The First Day of Songkran

Songkran in Thailand has become famous around the world as one big water fight. However, in reality, there is a lot more to this festival which marks the start of the traditional Thai new year. These are some of the pictures that I took on the first day, 13th April. The day started early with prayers, chanting and giving alms to monks. By making merit in this way the Thais believe that they will get good luck for the new year.

Next came the pouring of rose scented water over the hands of senior citizens. Elderly people are greatly respected in Thai society and people all over Thailand took part in this ceremony called “Rod Nam Dam Hua” with their parents and grandparents. They would also pour water on the hands of any revered adults. In return they would receive a blessing. This is really how all the water fights started.

Later in the morning came the Songkran Parade through the city. There were colourful floats and marching bands. The main float is for the seven daughters of a Prince who take turns to be Nang Songkran. This year it was the turn of “Kirini Thewi”. She is dressed in emerald green with emerald ornaments. On one of her ears she has a Magnolia flower. She is riding an elephant with an elephant hook in her right hand and a gun in her left.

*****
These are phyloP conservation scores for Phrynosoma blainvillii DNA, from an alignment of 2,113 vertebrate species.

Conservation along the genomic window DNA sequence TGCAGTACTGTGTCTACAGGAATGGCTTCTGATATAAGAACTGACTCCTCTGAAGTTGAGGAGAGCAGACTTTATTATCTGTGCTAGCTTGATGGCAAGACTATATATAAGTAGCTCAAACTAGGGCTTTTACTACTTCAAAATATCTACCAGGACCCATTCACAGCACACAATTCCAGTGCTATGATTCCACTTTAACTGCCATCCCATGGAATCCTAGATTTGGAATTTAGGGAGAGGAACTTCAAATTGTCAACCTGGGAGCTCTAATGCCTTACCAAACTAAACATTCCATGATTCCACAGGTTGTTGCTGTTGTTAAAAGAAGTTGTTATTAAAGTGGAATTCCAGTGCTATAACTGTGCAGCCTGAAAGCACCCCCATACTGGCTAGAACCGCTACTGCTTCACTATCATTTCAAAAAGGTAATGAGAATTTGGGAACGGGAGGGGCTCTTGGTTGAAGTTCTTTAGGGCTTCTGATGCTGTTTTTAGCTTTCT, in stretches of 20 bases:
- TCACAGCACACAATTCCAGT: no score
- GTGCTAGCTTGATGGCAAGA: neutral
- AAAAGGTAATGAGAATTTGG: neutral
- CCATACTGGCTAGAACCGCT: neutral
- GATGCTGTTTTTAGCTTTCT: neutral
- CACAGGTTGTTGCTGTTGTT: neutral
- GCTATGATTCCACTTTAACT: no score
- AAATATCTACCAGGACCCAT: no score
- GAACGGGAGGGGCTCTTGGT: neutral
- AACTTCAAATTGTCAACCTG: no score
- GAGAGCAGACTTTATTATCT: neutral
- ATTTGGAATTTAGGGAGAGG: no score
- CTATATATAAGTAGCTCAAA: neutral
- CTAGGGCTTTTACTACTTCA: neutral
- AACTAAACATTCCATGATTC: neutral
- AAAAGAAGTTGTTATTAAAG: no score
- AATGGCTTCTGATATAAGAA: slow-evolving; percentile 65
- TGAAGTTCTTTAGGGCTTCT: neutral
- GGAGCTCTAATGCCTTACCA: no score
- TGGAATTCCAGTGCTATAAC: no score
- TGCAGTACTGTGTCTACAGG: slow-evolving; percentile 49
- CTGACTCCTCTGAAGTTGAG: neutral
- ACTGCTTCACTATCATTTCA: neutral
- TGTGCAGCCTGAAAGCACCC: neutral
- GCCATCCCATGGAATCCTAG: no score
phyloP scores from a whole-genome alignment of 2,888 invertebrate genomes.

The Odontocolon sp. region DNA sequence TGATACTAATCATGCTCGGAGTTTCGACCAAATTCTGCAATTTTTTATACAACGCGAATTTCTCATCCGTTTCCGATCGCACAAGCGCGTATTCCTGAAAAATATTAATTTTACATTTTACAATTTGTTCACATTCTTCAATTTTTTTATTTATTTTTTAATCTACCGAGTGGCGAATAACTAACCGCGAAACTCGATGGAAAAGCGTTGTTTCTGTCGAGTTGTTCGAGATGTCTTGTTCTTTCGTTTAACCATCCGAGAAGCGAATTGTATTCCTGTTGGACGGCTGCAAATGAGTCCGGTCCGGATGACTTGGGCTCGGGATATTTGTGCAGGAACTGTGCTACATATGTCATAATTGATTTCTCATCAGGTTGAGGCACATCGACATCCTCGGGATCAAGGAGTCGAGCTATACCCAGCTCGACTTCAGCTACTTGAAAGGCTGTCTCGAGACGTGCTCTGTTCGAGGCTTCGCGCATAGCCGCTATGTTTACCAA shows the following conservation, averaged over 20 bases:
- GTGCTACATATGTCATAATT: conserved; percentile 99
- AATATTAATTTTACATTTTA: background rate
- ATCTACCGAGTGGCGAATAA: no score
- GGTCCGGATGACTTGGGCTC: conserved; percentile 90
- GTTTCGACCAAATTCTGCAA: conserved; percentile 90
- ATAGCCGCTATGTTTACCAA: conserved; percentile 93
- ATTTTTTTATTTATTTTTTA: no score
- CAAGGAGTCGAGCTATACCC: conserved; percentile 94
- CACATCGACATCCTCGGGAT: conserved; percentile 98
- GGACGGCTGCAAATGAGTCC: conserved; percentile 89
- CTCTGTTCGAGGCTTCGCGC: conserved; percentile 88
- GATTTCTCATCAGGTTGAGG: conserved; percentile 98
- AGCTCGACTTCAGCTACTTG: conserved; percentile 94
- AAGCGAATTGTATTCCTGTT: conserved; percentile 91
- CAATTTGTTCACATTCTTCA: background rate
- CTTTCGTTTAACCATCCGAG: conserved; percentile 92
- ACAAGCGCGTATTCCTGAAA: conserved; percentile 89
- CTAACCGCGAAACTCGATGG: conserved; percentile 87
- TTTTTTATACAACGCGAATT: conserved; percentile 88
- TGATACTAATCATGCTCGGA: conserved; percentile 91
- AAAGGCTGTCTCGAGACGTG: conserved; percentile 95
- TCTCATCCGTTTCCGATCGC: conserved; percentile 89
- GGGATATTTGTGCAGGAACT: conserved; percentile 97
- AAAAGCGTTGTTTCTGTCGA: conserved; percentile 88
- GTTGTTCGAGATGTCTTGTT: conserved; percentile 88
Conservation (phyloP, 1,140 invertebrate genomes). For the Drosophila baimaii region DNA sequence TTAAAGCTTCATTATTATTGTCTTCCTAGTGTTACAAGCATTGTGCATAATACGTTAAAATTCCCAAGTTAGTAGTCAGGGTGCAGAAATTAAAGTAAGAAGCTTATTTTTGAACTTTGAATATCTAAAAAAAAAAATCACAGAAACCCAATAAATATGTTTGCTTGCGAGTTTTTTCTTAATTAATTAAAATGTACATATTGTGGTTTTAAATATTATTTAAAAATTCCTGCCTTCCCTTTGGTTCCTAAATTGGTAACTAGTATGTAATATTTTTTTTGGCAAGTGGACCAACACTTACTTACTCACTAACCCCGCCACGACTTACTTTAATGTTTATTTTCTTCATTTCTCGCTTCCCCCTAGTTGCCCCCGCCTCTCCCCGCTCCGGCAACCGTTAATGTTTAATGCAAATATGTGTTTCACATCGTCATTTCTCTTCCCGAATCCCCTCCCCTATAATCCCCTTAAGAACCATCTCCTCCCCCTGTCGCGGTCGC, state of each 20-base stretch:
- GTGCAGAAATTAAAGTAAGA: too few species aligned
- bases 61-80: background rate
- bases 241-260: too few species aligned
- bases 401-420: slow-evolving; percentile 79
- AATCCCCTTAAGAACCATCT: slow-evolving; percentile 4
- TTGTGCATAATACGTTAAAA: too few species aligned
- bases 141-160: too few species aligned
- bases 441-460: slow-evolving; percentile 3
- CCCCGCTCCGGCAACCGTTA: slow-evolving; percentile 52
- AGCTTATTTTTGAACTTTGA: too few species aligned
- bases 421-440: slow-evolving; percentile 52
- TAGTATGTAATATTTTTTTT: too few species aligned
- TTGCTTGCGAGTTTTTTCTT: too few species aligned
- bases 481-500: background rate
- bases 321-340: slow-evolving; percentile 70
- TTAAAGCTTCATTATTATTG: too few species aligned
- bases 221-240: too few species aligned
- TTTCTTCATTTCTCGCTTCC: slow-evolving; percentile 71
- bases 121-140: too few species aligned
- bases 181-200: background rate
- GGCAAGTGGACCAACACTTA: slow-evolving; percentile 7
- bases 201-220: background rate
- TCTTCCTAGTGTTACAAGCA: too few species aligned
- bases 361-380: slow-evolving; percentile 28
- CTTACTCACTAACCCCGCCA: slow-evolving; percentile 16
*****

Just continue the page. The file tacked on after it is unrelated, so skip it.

A prophecy is also linked to whose turn it is to be Nang Songkran.  This year Thailand will be faced with plague and people will die because of disasters and mishaps. Subordinates will listen to their superiors. Product prices will be expensive and the country remains fertile. Wildlife will be endangered. Widows will have fortune. Troops will have victory over their enemies. You can interpret that in any way you like. But, this year it doesn’t look too good.

Lining the streets were several thousand local people. Many of them were armed with water pistols but quite a few also had small bottles of scented water. They would then shake this bottle at every Buddha image that passed them. For those who didn’t have this bottle, they would respectively splash water over the image. Once the parade was over, some continued with the water fights while others went with their families to pay respect to their elders.

Other traditional events that take place during Songkran include, paying respect to dead ancestors at the temple, building sand pagodas and also washing the hands and feet of the monks. The days this happens will vary as it is up to each temple. For my local temple they are doing this on Sunday afternoon. I will be going there to take pictures. You can follow me live on Twitter @RichardBarrow. I will then write about it here when I get back. Meanwhile I will be heading down to Bangsaen tomorrow where they will be having their Songkran Festival. It isn’t over yet!

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